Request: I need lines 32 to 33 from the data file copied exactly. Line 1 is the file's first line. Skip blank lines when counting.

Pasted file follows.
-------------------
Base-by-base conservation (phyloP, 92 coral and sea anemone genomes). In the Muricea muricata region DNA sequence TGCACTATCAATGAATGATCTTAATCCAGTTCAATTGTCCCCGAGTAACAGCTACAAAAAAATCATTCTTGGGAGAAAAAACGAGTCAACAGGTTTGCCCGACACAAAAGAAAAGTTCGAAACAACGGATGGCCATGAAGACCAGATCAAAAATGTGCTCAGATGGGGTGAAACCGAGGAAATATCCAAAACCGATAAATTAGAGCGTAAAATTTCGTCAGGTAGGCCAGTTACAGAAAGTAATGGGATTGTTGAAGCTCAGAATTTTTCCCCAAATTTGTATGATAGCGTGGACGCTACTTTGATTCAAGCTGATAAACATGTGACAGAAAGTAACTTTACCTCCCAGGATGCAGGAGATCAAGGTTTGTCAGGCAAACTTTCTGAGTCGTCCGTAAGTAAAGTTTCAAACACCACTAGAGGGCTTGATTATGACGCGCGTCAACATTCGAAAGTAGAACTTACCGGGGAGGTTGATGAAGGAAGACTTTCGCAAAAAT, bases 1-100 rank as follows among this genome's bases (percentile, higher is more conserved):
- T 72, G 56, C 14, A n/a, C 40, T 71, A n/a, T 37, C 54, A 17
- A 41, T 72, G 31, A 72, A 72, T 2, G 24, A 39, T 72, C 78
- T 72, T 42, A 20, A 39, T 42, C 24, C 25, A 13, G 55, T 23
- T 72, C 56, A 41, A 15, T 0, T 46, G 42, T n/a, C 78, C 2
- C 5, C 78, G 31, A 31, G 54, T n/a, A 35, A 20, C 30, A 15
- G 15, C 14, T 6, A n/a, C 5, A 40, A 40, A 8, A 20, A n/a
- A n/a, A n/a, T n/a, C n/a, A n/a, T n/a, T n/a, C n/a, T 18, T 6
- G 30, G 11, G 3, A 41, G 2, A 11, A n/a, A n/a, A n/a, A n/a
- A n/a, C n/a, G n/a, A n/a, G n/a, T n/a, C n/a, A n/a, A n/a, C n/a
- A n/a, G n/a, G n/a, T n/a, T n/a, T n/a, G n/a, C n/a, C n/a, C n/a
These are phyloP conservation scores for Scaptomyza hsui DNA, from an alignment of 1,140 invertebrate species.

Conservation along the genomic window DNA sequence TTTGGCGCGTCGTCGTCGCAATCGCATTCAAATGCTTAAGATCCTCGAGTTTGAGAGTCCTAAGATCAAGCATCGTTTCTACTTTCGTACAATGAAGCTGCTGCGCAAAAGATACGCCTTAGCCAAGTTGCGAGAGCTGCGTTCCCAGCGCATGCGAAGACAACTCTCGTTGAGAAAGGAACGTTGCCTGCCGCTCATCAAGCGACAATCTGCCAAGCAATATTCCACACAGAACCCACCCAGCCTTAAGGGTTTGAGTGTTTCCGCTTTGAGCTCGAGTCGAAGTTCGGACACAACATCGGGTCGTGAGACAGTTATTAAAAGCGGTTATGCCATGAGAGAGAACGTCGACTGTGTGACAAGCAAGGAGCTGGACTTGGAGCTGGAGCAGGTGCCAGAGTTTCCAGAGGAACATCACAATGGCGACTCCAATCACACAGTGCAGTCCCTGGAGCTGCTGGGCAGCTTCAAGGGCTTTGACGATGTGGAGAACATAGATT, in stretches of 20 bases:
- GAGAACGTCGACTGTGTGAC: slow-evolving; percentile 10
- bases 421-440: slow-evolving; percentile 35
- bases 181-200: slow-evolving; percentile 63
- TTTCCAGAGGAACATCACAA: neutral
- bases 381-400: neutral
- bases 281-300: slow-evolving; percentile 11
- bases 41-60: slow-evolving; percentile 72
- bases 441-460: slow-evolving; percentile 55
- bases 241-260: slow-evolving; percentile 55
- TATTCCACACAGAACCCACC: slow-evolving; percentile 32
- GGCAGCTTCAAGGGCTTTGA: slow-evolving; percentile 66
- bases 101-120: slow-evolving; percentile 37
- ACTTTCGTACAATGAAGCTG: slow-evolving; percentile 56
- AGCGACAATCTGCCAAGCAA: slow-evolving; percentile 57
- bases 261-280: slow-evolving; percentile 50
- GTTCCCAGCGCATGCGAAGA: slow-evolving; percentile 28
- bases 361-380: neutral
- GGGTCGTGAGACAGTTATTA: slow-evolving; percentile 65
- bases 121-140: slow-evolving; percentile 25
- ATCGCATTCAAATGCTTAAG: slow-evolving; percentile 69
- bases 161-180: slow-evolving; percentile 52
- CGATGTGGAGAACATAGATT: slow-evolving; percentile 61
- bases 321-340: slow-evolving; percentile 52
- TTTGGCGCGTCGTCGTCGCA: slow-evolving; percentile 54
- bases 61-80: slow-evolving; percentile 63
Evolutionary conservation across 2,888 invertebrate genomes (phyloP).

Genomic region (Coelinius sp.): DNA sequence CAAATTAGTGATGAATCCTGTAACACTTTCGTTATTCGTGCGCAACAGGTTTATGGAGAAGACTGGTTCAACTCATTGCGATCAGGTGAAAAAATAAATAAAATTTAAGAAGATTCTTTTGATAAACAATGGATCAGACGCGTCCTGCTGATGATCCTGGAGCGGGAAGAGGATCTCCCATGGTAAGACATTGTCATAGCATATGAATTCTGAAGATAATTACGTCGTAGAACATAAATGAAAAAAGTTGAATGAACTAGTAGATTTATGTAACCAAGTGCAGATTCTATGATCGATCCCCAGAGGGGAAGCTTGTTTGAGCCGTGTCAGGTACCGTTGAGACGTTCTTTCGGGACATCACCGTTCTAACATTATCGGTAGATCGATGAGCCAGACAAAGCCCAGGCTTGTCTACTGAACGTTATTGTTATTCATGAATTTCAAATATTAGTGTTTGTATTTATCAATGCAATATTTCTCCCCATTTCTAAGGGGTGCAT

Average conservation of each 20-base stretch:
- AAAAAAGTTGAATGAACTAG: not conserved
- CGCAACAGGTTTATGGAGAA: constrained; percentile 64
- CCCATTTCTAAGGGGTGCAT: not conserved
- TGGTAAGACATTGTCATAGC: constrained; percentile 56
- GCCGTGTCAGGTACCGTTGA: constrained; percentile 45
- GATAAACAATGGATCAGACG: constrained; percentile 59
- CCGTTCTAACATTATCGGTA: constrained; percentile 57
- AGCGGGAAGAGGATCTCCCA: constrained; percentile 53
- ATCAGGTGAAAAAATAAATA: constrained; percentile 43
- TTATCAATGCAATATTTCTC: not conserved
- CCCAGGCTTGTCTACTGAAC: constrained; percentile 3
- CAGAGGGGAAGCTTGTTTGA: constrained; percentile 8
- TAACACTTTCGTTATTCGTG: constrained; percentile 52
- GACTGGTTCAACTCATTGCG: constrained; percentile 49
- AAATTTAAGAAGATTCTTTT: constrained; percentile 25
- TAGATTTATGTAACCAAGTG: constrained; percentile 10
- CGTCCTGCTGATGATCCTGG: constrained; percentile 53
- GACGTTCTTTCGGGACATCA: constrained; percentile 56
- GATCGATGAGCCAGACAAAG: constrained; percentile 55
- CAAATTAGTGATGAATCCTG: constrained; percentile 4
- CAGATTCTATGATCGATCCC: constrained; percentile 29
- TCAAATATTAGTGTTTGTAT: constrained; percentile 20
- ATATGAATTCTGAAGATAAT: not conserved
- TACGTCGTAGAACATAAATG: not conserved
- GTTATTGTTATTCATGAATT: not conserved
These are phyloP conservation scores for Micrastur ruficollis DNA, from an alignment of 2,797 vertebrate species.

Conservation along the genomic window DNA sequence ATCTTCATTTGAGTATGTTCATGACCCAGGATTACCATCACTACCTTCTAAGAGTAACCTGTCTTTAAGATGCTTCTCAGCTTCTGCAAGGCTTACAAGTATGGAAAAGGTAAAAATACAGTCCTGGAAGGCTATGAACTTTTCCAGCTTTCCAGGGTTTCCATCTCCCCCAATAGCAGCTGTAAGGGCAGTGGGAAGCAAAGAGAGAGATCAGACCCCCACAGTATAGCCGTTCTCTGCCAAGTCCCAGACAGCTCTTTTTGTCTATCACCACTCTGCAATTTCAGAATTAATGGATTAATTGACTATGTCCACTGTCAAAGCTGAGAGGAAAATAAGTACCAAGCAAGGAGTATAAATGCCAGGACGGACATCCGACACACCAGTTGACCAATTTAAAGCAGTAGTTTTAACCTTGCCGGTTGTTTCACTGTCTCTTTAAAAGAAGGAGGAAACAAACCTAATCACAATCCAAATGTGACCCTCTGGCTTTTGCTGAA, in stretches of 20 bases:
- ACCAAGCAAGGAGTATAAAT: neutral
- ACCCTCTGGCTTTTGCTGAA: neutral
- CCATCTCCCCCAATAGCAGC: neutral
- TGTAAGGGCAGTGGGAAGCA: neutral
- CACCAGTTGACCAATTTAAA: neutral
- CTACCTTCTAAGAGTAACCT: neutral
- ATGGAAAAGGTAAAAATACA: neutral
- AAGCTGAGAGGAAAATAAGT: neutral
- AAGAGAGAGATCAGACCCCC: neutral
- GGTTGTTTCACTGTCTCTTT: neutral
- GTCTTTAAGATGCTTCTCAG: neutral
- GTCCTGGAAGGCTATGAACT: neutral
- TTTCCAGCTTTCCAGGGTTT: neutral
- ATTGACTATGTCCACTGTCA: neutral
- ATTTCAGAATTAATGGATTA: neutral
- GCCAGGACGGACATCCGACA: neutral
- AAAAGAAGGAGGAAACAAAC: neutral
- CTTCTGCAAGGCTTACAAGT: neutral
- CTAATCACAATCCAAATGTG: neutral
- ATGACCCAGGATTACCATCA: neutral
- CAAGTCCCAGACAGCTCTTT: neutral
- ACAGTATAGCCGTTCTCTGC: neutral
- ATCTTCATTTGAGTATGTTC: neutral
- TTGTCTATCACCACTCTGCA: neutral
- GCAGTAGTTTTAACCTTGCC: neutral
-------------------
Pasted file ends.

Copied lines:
- bases 121-140: slow-evolving; percentile 25
- ATCGCATTCAAATGCTTAAG: slow-evolving; percentile 69